I thought of a lot of unflattering names for you - but I will hold back. Let's just say that you have lost perspective, are rehashing the same old stuff, are behind the times - and maybe you're just too "over the hill" for this stuff.

    Sure, you say you’re going to hold back ... and then you call me “old.”

    Talk about knowing what buttons to push!

    Let’s be clear on one thing. I don’t “wish” for companies like Supervalu or A&P to fail. Far from it. Do I think that some of their recent moves are ripe for criticism and/or satire? Sure ... but I also recognize that not everybody is going to agree with me, or find me funny. (Even my wife and kids think I’m only about half as funny as I think I am.) Nothing ventured, nothing gained.

    Yesterday I noted that one MNB user suggested that my satire “demeaned” my usual efforts, and I disagreed. This same reader then got back to me:

    Kevin , after reading the after view portion I feel I must write and say I am sorry. I did not intend to say you were ( demeaned ) I am just one of these  people out in the world that loves what he does and I am very passionate about it. I guess when  a person like me reads your stories everyday and hears your passion on different subjects I feel you are above and beyond making such jokes. Sometimes we forget we are all Human and sometimes we all should just relax a little before setting down and writing our words on paper. So with that again I am sorry for what I wrote. I read your stories everyday and find them to help me understand our business in different lights and different points of view. I hope you will accept my apology...
    I am what you call and old school kind of guy and this is my life not just a job that pays the bills.

    No apology necessary. Far from it.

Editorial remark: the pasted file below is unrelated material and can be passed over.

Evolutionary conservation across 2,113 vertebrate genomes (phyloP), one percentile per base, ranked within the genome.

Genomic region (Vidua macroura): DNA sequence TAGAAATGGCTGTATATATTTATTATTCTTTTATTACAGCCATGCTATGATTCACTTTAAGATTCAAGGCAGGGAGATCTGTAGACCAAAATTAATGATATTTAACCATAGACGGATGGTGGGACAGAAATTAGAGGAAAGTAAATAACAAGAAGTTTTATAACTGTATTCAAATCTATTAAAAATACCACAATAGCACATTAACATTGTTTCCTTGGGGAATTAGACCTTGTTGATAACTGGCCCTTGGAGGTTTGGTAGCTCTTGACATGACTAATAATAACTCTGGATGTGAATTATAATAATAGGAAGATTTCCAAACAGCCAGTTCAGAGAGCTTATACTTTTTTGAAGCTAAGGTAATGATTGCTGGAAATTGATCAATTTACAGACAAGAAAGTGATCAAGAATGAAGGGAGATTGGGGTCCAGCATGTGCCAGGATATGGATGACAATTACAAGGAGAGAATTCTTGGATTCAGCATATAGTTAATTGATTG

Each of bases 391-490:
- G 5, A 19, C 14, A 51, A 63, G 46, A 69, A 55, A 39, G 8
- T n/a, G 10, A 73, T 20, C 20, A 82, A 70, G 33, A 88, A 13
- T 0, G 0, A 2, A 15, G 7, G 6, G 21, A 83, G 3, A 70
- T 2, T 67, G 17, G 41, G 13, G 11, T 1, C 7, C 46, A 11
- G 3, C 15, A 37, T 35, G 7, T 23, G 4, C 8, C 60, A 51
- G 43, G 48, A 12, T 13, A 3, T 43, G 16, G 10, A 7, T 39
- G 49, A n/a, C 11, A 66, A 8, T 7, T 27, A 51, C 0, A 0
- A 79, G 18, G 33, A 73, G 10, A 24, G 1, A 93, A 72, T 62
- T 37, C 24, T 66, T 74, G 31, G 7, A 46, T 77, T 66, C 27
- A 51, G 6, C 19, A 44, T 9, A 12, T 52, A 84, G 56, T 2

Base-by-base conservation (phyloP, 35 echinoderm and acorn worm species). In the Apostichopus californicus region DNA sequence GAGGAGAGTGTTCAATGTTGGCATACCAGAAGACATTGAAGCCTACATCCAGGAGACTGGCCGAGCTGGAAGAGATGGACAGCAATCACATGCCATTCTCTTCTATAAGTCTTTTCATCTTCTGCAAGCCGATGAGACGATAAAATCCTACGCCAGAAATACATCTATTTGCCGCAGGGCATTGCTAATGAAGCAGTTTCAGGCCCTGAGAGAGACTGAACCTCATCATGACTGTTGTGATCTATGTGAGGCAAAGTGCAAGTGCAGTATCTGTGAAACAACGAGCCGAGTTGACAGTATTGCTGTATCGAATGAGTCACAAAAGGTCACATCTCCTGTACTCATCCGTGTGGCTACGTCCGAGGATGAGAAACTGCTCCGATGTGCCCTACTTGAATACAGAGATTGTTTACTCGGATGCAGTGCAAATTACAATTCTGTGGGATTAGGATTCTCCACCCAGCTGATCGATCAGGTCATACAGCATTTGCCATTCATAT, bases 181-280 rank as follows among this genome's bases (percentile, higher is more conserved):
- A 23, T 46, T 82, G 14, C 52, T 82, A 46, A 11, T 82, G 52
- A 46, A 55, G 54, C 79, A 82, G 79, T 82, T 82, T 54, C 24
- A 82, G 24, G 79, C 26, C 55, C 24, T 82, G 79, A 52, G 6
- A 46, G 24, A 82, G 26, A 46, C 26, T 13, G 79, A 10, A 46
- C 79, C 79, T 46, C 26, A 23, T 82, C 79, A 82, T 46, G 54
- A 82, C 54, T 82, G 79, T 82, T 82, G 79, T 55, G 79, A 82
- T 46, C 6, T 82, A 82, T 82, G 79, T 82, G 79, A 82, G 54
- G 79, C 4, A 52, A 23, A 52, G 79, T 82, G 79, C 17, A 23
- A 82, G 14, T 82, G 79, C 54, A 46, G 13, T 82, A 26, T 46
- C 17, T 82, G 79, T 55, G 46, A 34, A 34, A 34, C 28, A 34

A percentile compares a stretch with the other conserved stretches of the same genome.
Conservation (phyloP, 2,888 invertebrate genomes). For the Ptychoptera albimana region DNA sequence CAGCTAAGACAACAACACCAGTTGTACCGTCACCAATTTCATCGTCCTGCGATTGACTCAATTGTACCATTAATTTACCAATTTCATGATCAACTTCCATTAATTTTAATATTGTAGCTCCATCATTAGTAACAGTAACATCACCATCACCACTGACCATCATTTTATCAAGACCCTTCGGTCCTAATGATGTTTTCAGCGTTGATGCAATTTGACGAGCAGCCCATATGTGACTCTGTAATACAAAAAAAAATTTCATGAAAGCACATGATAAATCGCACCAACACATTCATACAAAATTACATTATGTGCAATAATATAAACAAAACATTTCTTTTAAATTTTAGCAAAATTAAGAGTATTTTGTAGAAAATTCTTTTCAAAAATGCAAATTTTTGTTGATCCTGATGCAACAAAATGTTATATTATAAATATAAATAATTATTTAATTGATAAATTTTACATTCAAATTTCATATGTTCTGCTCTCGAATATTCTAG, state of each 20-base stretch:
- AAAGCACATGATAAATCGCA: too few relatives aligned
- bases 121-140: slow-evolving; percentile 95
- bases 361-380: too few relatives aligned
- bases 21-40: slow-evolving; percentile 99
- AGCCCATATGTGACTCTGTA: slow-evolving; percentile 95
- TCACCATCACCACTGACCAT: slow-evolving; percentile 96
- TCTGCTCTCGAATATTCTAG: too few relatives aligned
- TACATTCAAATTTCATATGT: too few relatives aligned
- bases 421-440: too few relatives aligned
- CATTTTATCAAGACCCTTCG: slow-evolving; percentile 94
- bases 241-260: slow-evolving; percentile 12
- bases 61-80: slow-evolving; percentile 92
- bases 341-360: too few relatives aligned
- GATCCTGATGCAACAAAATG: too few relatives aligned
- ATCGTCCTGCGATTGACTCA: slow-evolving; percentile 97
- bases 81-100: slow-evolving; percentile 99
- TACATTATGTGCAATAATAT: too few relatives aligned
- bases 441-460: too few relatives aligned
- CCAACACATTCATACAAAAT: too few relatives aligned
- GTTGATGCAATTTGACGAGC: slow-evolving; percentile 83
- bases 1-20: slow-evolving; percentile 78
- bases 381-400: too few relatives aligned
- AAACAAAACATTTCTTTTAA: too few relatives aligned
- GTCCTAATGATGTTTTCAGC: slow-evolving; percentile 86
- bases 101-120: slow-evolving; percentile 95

Listen, the sad truth is that I will make a joke about almost anything.

    I don’t think that there is anything “old school” about loving your job, feeling passionate about your mission and goals, and feeling ownership about the company where you work and the customers you look to serve everyday. I think that is wonderful ... and I’d like to think I feel the same way about MNB.

    The problem with satire is that it almost always is going to hurt someone’s feelings - and probably will be most hurtful to the people who feel the most passionately about what they do.

    I don’t think it is bad to remind me of that. It does not mean that I’m going to stop, or that I won’t try to use humor or satire to illustrate a greater truth whenever it seems appropriate, or just whenever I feel like it. After all, if we didn’t laugh, we’d all go insane.

    But this isn’t just an academic exercise. It also is about real people. And I’m glad you wrote again.
    KC's View:

    Published on: April 5, 2011

    In what is generally considered to be one of the worst played championship games ever, the University of Connecticut Huskies defeated the Butler University Bulldogs 53-41, winning the school’s third NCAA men’s basketball championship and its first since 2004.
    KC's View: